Attorney General Thurbert Baker announced today that Georgia has joined with 48 other states [1] and the federal government in reaching the nation’s largest-ever settlement over allegations of healthcare fraud. The agreement with Pfizer Inc settled civil and criminal allegations that Pfizer and its subsidiaries paid kickbacks and engaged in off-labeling marketing campaigns that improperly promoted numerous drugs that Pfizer manufactures. Pfizer will pay the states and the federal government a total of $1 billion in civil damages and penalties to compensate Medicaid, Medicare, and various federal healthcare programs for harm suffered as a result of its conduct. Georgia’s portion of the settlement attributable to damages incurred by the state Medicaid program will be $21,718,588.00, representing both the state and federal share of Georgia Medicaid dollars.[2]

In addition, a Pfizer subsidiary, Pharmacia & Upjohn Company, Inc., has agreed to plead guilty to a federal felony charge of violating the Food, Drug, and Cosmetic Act (FDCA) and to pay a criminal fine and forfeiture of $1.3 billion. The criminal component of the resolution centers on the illegal marketing and promotion of Bextra, an anti-inflammatory drug that Pfizer pulled from the market in 2005. Because of the illegal promotion, Pharmacia & Upjohn Company, Inc. has agreed to plead guilty to a felony violation of the FDCA for misbranding the drug with the intent to defraud or mislead.

In announcing the settlement and plea deal, Attorney General Baker stressed that “this agreement is critical to preserving the integrity of the Medicaid program. Kickback schemes and off-label marketing campaigns drive up improper or unnecessary prescriptions, resulting in increased payments by Medicaid and a corresponding hit for Georgia taxpayers footing the bill.”

Baker went on to relate what $21.7 million means in Medicaid dollars, pointing out that it represents the annual cost to provide insurance coverage for more than 8,900 non-disabled children [3] or to cover treatment costs related to treating cancer patients between the ages of 18-44.[4]

Georgia and the other states, as well as the federal government, alleged that Pfizer, the largest pharmaceutical manufacturer in the world, engaged in a pattern of unlawful marketing activity to promote multiple drugs for certain uses which the Food and Drug Administration (FDA) had not approved. While it is not illegal for a physician to prescribe a drug for an unapproved use, federal law prohibits a manufacturer from promoting a drug for uses not approved by the FDA. This promotional activity included:

  • Marketing Bextra for conditions and dosages other than those for which it was approved;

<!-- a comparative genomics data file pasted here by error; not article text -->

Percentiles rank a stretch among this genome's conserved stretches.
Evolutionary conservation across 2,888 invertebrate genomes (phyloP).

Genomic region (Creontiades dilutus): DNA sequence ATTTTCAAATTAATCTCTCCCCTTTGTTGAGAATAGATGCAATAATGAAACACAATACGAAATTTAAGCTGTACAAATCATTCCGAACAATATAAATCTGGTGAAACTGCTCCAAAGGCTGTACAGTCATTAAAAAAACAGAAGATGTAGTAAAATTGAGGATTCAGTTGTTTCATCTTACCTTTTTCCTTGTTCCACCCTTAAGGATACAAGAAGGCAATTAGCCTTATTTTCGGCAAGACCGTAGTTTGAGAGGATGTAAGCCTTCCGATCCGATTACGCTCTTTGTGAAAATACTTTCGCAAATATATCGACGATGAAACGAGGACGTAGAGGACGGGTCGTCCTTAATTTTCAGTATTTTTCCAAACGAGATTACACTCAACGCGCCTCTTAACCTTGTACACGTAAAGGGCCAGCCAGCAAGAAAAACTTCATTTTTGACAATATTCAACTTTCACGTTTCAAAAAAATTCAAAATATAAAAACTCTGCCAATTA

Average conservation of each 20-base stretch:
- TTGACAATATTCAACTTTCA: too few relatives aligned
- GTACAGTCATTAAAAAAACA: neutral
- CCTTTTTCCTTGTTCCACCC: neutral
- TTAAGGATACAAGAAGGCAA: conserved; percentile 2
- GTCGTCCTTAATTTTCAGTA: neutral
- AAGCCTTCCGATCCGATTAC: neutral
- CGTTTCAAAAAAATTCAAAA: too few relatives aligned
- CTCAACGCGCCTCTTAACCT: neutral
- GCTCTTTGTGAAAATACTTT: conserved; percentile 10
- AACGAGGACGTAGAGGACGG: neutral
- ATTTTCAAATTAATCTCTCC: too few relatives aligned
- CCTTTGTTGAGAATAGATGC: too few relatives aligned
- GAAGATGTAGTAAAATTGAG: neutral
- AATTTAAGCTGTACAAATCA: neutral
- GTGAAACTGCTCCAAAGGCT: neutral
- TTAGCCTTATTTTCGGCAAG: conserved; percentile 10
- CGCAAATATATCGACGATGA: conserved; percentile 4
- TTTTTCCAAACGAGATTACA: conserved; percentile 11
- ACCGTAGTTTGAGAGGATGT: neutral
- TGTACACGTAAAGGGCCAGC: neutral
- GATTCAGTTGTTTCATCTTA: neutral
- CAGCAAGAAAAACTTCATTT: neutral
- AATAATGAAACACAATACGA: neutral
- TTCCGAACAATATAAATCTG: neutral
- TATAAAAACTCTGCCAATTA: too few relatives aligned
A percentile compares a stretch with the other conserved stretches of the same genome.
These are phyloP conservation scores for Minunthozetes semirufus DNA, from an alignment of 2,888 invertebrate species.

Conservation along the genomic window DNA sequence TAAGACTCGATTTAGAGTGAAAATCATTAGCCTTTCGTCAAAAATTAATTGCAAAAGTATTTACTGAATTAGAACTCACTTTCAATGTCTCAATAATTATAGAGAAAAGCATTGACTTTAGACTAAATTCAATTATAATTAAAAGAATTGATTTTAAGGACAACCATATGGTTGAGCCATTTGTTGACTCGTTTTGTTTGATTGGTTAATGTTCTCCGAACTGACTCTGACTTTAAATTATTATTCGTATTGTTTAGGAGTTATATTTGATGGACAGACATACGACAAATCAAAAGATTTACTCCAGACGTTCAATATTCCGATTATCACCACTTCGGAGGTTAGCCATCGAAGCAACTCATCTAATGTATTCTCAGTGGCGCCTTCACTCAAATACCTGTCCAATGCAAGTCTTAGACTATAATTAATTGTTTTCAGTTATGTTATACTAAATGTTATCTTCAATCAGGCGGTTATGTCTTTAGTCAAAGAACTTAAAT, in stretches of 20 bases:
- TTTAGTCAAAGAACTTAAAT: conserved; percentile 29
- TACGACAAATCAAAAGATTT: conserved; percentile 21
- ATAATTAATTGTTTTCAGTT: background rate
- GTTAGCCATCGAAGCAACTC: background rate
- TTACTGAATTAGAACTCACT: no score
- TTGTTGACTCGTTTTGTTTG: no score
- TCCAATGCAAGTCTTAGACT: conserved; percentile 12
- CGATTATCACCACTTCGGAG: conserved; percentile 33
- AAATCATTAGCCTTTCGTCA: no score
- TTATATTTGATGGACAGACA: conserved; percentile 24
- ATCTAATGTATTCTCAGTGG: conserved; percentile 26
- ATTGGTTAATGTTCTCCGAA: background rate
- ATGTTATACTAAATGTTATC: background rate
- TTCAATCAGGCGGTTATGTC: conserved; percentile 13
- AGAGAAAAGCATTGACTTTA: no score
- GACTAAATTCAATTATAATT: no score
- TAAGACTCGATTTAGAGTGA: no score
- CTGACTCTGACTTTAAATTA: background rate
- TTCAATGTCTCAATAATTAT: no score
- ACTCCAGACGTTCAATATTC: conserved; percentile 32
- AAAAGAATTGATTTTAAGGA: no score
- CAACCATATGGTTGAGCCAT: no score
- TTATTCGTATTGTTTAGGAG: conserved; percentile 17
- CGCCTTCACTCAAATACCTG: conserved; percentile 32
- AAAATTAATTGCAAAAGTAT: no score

• Promoting the use of the antipsychotic drug Geodon for a variety of off-label conditions such as attention deficit disorder, autism, dementia and depression for patients that included children and adolescents;
  • Selling the pain medication Lyrica for unapproved conditions;
  • Making false representations about the safety and efficacy of Zyvox, an antibiotic only approved to treat certain drug resistant infections.

In addition to the improper off-label marketing of these drugs Pfizer is alleged to have paid illegal remuneration to health care professionals to induce them to promote and prescribe Bextra, Geodon, Lyrica, Zyvox, Aricept, Celebrex, Lipitor, Norvasc, Relpax, Viagra, Zithromax, Zoloft and Zyrtec. These payments allegedly took many forms, including entertainment, cash, travel and meals. Federal law prohibits the payment of anything of value in exchange for the prescribing of a product paid for by a federal health care program.

As a condition of the settlement, Pfizer will enter into a Corporate Integrity Agreement with the United States Department of Health and Human Services, Office of the Inspector General, which will closely monitor the company’s future marketing and sales practices. State efforts in reaching this settlement and plea were led by the National Association of Medicaid Fraud Control Units, a national organization comprised of the various state healthcare fraud control units.

[1] Every state except South Carolina joined with the federal government and the District of Columbia in this settlement.

[2] Each state’s Medicaid program is paid for by state expenditures which are “matched” by corresponding federal dollars, often at a greater than 1:1 match.

[3] Based on Department of Health & Human Services 2008 Actuarial Report detailing per enrollee Medicaid spending.

[4] Based on Chronic Disease Cost information provided by the Centers for Disease Control.